Islamic Garden

Islamic Garden
Islamic Garden in Lausanne, Switzerland

Tuesday, September 11, 2007

The Batin or the Origin of al-Fatiha.

Seyyed Hossein Nasr addresses the inner meaning of the Divine Revelation in his chapter entitled "The Quran - the Word of God, the source of knowledge and action." It is instructive to note that any profound understanding of al-Fatiha and hence any translation will depend on the spiritual capacity of the translator(s):

"It is essential to realize that we cannot reach the inner meaning of the Quran until we ourselves have penetrated into the deeper dimensions of our being and also by the grace of heaven. If we approach the Quran superficially and are ourselves superficial beings floating on the surface of our existence and unaware of our profound roots, then the Quran appears to us also as having only a surface meaning. It hides its mysteries from us and we are not able to penetrate it. It is by spiritual travail that man is able to penetrate into the inner meaning of the sacred text, by that process which is called ta'wil or symbolic and hermeneutic interpretation, just as tafsir is the explanation of the external aspect of the book.

The Arabic term ta'wil contains etymologically the meaning of the process involved. It means literally to take something back to its beginning or origin. To penetrate into the inner mysteries of the Quran is precisely to reach back to its Origin because the Origin is the most inward, and the revelation or manifestation of the sacred text is at once a descent and an exteriorization of it. Everything actually comes from within to the outside, from the interior to the exterior and we who live 'in the exterior' must return to the interior if we are to reach the Origin. Everything has an interior (batin) and an exterior (zahir), and ta'wil is to go from the zahir to the batin, from the external to the inner meaning. The word phenomenon itself brings up the question 'of what.' which implies the existence of a noumenon. Evn Kant conceded the necessity of noumena but because he limited the intellect to reason he denied the possibility of our coming to know them. But when intellectual intuition is present and under the guidance of revelation one can penetrate the appearance to that reality of which the appearance is an appearance; one can journey from the exterior to the interior by this process of ta'wil, which in the case of the Quran means coming to understand its inner message.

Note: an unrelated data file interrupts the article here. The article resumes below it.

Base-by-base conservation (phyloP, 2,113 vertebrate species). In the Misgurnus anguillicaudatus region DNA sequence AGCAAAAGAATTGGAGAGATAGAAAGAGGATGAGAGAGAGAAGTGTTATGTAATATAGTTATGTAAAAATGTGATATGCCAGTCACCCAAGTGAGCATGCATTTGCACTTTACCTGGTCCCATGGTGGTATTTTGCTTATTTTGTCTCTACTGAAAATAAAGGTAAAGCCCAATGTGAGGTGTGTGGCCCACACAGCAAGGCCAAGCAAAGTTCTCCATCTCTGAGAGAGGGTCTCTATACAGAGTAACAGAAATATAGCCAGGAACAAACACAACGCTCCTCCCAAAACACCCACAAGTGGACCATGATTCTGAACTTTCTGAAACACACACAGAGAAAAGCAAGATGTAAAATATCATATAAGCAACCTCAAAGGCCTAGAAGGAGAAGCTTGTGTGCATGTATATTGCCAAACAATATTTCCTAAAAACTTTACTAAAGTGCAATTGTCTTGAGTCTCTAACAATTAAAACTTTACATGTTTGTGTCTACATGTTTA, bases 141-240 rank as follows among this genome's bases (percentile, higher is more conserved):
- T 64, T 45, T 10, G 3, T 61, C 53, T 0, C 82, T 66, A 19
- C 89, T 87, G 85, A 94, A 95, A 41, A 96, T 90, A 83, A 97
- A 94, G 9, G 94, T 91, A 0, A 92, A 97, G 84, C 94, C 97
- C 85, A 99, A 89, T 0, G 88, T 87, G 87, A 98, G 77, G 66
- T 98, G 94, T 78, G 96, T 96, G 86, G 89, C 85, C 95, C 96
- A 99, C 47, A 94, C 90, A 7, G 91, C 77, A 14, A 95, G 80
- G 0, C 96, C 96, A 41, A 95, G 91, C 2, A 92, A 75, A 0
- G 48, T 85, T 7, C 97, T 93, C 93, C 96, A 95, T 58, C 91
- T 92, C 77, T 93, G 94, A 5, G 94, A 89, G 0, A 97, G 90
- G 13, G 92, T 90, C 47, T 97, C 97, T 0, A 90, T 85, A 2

The idea of penetrating into the inner meaning of things is to be seen everywhere in Islam, in religion, philosophy, science and art. But it is particularly in the case of the Quran that ta'wil is applied especially by the Sufis and the Shi'ah. To demonstrate the traditional basis of this important doctrine we quote two traditions, one from a Sunni and the other from a Shi'ite source. There is a famous tradition of the sixth Imam Ja'far al-Sadiq as follows: 'The Book of God contains four things: the announced expression ('ibarah), the allusion (isharah), the hidden meaning related to the suprasensible worlds (lata'if), and the spiritual truths (haqa'iq). The literary expression is for the common people ('awamm); the allusion is for the elite (khawass); the hidden meaning is for the friends of God (or saints) (awliya'); and the spiritual truths are for the prophets (anbiya').

There is also a Hadith of the Prophet as transmitted by Ibn 'Abbas, one of the most respected transmitters of Hadith in Sunni sources, as follows: One day while standing on Mt. 'Arafat he made an allusion to the verse 'Allah it is who hath created seven heavens, and of the earth the like thereof.' (LVX, 12) and turned to the people saying 'O men! if I were to comment before you this verse as I heard it commented upon by the Prophet himself you would stone me.' What does this statement mean but that there is an inner meaning to the Quran not meant for anyone except those who are qualified to hear and understand." (Ideals and Realities of Islam, 1967, pp. 58-59).

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